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An Amended Hearing Agenda, and More Conspiracy Charge News in the 9/11 Case

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Tuesday, January 22, 2013 at 12:14 PM

Fresh from a security scrub are these two items in United States v. Mohammed et. al.: first, an Amended Docketing order, wherein Judge James Pohl excises two previously scheduled defense motions to compel discovery from the agenda for next week’s hearing, and adds in five other defense requests—including one to compel discovery related to “White . . .
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No USG Appeal in Hamdan; Stay Tuned for al-Bahlul

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Friday, January 18, 2013 at 11:22 PM

We end the evening with this procedural nugget from Jess Bravin of the Wall Street Journal: in Hamdan II, the deadline for the United States to seek en banc review from the D.C. Circuit, or a writ of certiorari from the Supreme Court, came and went.  The last day for further court challenge in that case, by . . .
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Convening Authority Rejects Prosecution Bid to Dismiss Conspiracy Charges in the 9/11 Case

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Friday, January 18, 2013 at 2:55 PM

Whoa. Remember the Chief Prosecutor’s tactical recommendation to pull standalone conspiracy charges in the 9/11 case—in light of the D.C. Circuit’s analysis in Hamdan II, and the strong likelihood that the same court (or the Supreme Court) would follow Hamdan II, and invalidate conspiracy as a commission offense with respect to pre-2006 conduct? Well, the military commissions’ Convening . . .
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A Possible Alternative Explanation for Eric Holder’s Action in Al Bahlul

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Monday, January 14, 2013 at 9:53 PM

An informed observer in the executive branch writes in response to Bobby and my post of earlier today on Eric Holder’s decision to continue the appeal in Al Bahlul: Let me offer for your consideration an alternative explanation for the Department of Justice’s actions.  Let us assume that Eric Holder is not channeling his inner David . . .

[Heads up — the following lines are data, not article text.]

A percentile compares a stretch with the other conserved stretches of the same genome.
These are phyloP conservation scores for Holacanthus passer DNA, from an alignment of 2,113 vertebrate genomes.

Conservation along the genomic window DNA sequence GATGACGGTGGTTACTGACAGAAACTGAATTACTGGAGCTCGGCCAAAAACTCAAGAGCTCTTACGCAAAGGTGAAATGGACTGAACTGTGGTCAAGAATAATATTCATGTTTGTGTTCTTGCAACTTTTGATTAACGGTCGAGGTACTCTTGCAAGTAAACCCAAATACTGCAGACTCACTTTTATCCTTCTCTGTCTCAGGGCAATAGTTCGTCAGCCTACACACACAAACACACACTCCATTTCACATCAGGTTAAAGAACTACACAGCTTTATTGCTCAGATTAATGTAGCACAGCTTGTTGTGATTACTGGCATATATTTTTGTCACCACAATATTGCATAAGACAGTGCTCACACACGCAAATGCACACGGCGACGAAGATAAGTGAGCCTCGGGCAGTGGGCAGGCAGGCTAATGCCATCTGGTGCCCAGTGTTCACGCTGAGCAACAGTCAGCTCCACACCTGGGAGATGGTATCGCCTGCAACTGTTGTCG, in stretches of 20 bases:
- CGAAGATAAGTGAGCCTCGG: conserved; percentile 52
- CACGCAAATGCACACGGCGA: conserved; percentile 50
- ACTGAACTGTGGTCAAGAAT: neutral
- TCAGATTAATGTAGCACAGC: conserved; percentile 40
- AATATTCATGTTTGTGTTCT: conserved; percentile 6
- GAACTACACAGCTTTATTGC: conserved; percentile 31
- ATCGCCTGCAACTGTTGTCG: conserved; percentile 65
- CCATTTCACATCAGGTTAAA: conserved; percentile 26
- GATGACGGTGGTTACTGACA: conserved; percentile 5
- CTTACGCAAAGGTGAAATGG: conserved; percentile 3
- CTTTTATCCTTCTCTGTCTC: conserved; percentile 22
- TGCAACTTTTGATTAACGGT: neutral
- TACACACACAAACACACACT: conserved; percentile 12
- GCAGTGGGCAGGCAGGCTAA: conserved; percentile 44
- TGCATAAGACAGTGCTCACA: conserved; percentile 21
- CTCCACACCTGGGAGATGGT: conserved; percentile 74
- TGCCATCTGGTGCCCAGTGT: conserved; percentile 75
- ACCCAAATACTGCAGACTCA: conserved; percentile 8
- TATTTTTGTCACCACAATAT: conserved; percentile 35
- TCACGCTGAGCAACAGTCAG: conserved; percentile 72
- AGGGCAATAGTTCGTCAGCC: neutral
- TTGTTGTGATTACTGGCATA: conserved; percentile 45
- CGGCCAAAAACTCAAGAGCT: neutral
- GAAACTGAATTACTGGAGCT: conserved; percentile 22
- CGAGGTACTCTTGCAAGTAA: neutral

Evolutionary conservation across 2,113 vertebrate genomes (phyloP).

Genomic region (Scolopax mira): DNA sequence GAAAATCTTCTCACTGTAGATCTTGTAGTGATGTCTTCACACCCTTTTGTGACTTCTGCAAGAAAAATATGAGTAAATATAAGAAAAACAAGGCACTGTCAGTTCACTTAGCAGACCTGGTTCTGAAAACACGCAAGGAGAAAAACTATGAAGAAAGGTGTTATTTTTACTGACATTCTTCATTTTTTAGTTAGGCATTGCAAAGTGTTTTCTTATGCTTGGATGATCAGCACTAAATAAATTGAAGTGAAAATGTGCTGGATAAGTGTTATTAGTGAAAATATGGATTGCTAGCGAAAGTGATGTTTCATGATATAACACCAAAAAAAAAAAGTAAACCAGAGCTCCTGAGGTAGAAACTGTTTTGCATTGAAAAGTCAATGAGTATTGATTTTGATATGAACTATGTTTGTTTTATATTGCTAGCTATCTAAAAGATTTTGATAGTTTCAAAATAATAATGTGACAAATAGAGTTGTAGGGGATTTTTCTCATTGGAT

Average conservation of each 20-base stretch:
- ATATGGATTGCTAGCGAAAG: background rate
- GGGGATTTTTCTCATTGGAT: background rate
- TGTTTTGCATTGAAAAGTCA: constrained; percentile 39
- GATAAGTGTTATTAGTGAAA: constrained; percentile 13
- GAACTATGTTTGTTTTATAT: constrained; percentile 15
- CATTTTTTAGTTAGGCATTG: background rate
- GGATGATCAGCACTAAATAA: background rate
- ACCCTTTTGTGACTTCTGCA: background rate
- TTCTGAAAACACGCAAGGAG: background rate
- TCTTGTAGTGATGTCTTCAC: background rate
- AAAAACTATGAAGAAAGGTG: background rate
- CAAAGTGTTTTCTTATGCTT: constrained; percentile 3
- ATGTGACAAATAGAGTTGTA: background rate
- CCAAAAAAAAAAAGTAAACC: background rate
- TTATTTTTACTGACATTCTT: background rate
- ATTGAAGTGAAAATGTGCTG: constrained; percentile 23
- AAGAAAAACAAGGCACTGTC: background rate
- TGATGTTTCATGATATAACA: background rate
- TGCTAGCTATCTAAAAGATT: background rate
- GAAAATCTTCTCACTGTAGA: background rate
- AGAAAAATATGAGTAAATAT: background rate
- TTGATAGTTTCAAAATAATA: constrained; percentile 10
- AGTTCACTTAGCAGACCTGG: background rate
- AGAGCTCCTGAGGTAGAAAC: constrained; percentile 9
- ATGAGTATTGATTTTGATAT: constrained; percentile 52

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Charging Decisions After Hamdan II and Al-Bahlul: Al-Nashiri Seeks to Dismiss Conspiracy and Terrorism Charges

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Monday, January 14, 2013 at 8:40 PM

Reported on Friday by the Miami Herald’s Carol Rosenberg: defense attorneys in United States v. Al-Nashiri filed a renewed motion to dismiss the conspiracy charge against their client.  At the same time, the lawyers reactivated an earlier request to throw out a terrorism charge from the capital commission case, one of two ongoing at Guantanamo. The . . .
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The Conspiracy Decisions at DoJ and DoD—Some Thoughts

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Monday, January 14, 2013 at 10:58 AM

We refrained last week from expressing much opinion on the decisions by both Military Commissions Chief Prosecutor Mark Martins and by the Justice Department in the Al Bahlul case concerning how to handle stand-alone inchoate conspiracy charges after Hamdan II. We refrained both because the news was still breaking around us and because one of us . . .
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Terrorists, Pirates, and Drug Traffickers: Customary International Law and U.S. Criminal Prosecutions

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Friday, January 11, 2013 at 10:34 AM

As I discuss in my forthcoming book, International Law in the U.S. Legal System, regardless of whether customary international law has the status of self-executing federal law, it can play an important role in U.S. litigation.  The invocation of customary international law in civil suits brought under the Alien Tort Statute is of course well . . .
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The Lawfare Podcast Episode #23: Brig. Gen. Mark Martins on His Decision to Drop Standalone Conspiracy Charges Against 9/11 Defendants

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Thursday, January 10, 2013 at 1:48 PM

In this special episode of the Lawfare Podcast, Military Commission Chief Prosecutor Brigadier General Mark Martins discusses his decision to recommend dropping conspiracy charges against Khalid Sheikh Mohammed and the other 9/11 defendants. Martins announced yesterday that in light of the Hamdan II decision—in which the D.C. Circuit held that material support for terrorism is not . . .
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About Those MST and Conspiracy Convictions … in al-Qosi

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Tuesday, January 8, 2013 at 5:17 PM

Apropos of Charlie Savage’s story (and Bobby’s follow-up) on the government’s litigation tactics in Hamdan and al-Bahlul: assuming the material support and conspiracy charges in those cases indeed are tossed out (through final invalidation by the courts, or through unilateral withdrawal by prosecutors, or through some combination), what happens to material support and/or conspiracy convictions . . .
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Appellant’s Reply Brief Filed in Al-Nashiri v. MacDonald

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Saturday, December 29, 2012 at 11:05 AM

On Thursday, lawyers for Abd Al Rahim Hussein Al-Nashiri filed their reply brief in Al-Nashiri v. MacDonald, a civil case now pending before the United States Court of Appeals for the Ninth Circuit. Al-Nashiri, a defendant before the Guantanamo military commissions, had sued the commissions’ Convening Authority, retired Vice Admiral Bruce MacDonald in federal court. . . .